It’s a very active time for myelofibrosis research. A few years ago, the JAKARTA and JAKARTA2 trials reported spleen shrinkage and symptom improvement with the selective JAK2 inhibitor fedratinib.

More recently, the PERSIST trial demonstrated efficacy for the multikinase inhibitor pacritinib. The phase III trial for this exciting drug is actively recruiting. The SIMPLIFY trial showed encouraging results for the JAK1/JAK2 inhibitor momelotinib.

Dozens of ongoing clinical trials are looking at new targeted drugs, either alone or in combination with medications already approved for myelofibrosis. We will hopefully have more tools in our toolbox to treat this disease as ongoing research is completed.

Absolutely. Doctors have known about the importance of JAK2 inhibition to treat myelofibrosis ever since the approval of Jakafi (ruxolitinib) for treatment of myelofibrosis in 2011.

The JAK2 inhibitor Inrebic (fedratinib) was approved last year for intermediate-2 or high-risk myelofibrosis. We can now use it either upfront or after progression on Jakafi.

Pacritinib is another very exciting drug. Because it doesn’t suppress bone marrow, we can use it in patients with very low platelet counts. This is a common finding in myelofibrosis patients that can limit treatment options.

The easiest and best way to participate in a trial is to ask your doctor. They can screen dozens of trials to see which would be most appropriate for your type and stage of disease. If the trial is not available at your doctor’s office, they can coordinate a referral to a center offering the trial. is a database maintained by the National Institutes of Health that lists all available clinical trials. It’s open for anyone to review and is easily searchable. However, it can be confusing to people without a medical background.

Patient advocacy groups are also excellent resources for a number of topics including clinical trials. Check out the MPN Education Foundation or MPN Advocacy & Education International.

Myelofibrosis management has come a long way in the last 10 years. Genomic analyses have helped to fine-tune our risk-scoring system. It helps doctors determine who will benefit most from a bone marrow transplant.

The list of effective myelofibrosis drugs is growing. These medications help patients live longer with fewer symptoms and better quality of life.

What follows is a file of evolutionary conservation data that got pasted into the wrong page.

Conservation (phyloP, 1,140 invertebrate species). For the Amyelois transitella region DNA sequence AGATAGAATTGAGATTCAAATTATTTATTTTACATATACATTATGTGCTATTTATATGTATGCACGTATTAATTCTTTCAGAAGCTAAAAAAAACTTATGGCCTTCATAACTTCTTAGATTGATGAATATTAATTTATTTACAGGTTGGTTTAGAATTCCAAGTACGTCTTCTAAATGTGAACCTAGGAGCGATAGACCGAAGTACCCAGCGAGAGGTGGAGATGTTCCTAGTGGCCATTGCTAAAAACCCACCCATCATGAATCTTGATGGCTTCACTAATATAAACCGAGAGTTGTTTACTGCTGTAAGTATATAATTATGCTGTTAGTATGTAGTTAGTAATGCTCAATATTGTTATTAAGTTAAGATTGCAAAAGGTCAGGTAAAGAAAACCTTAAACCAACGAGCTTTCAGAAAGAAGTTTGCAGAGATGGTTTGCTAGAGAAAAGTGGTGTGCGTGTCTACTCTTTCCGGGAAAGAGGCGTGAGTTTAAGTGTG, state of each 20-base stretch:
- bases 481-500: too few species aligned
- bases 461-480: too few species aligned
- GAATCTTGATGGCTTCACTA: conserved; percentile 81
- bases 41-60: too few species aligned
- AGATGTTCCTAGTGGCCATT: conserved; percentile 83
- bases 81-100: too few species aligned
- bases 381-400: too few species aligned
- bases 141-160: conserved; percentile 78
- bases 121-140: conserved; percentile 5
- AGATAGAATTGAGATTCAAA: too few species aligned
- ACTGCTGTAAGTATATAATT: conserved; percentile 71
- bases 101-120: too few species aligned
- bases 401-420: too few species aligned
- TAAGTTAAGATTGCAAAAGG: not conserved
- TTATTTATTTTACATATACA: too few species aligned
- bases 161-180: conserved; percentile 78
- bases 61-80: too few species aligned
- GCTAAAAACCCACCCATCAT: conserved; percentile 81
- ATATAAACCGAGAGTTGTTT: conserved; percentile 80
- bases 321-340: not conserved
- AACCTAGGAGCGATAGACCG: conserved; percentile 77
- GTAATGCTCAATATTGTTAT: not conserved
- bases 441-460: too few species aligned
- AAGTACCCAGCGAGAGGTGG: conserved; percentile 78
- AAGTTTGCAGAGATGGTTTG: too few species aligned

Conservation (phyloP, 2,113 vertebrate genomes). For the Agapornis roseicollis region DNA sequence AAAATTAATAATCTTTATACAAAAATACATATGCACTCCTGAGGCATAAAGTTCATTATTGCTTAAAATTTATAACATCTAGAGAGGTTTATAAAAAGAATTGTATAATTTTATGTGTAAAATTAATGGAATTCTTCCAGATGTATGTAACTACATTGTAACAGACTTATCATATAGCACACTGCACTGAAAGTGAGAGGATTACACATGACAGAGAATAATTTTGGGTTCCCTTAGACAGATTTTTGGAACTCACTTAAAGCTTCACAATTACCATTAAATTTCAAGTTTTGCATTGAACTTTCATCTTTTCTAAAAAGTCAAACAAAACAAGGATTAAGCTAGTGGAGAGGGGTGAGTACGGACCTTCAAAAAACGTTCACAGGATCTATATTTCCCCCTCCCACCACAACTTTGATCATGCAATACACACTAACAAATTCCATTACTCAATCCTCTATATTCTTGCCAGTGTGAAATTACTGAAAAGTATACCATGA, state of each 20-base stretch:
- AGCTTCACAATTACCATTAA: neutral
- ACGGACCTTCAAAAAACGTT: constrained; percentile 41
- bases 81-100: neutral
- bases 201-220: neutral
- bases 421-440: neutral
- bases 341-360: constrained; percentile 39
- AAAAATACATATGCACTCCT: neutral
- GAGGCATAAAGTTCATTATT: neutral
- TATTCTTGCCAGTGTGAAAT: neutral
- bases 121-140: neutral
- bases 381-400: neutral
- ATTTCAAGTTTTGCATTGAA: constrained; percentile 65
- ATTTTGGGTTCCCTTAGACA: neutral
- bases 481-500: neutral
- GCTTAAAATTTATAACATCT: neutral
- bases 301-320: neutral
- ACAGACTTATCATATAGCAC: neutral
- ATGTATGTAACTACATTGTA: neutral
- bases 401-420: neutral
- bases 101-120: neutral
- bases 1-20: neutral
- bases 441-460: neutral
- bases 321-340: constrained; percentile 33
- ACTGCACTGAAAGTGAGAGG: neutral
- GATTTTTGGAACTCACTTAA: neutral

We still have a long way to go. Hopefully current and future research will bring us even more approved therapies and better treatment combinations to further improve outcomes for people with myelofibrosis.

Every medical treatment has risks and benefits. Clinical trials are no exception.

Clinical trials are very important. They’re the only way doctors can discover new and improved cancer treatments. Patients in trials receive the best management of care.

Risks are different for each individual study. They could include specific side effects of the investigated drug, lack of benefit of the therapy, and assignment to placebo.

You must sign an informed consent to enroll in a clinical trial. This is a lengthy process with the research team. Your healthcare team will thoroughly review and explain all risks and benefits to you.

It’s still unclear how we can truly impact disease progression. Long-term follow-up of pooled data from the COMFORT trials suggests that treatment with Jakafi may double overall survival compared with the best available therapy at the time.

This finding is somewhat controversial. It’s not clear if the survival benefit is from delayed progression or other benefits, such as improved nutrition after spleen shrinkage.

The best chance for long-term disease control is a bone marrow transplant, also known as a stem cell transplant. It does seem to cure some patients. It’s difficult to predict with certainty.

Transplant is a high-risk, high-reward option. It’s only appropriate for certain patients who can withstand the rigors of the process. Your doctor can advise if a bone marrow transplant is an appropriate option for you and coordinate referral to an experienced transplant team for a consultation.

Ivy Altomare, MD, is an associate professor of medicine at Duke University and the assistant medical director of the Duke Cancer Network. She is an award-winning educator with a clinical focus on increasing awareness of and access to oncology and hematology clinical trials in rural communities.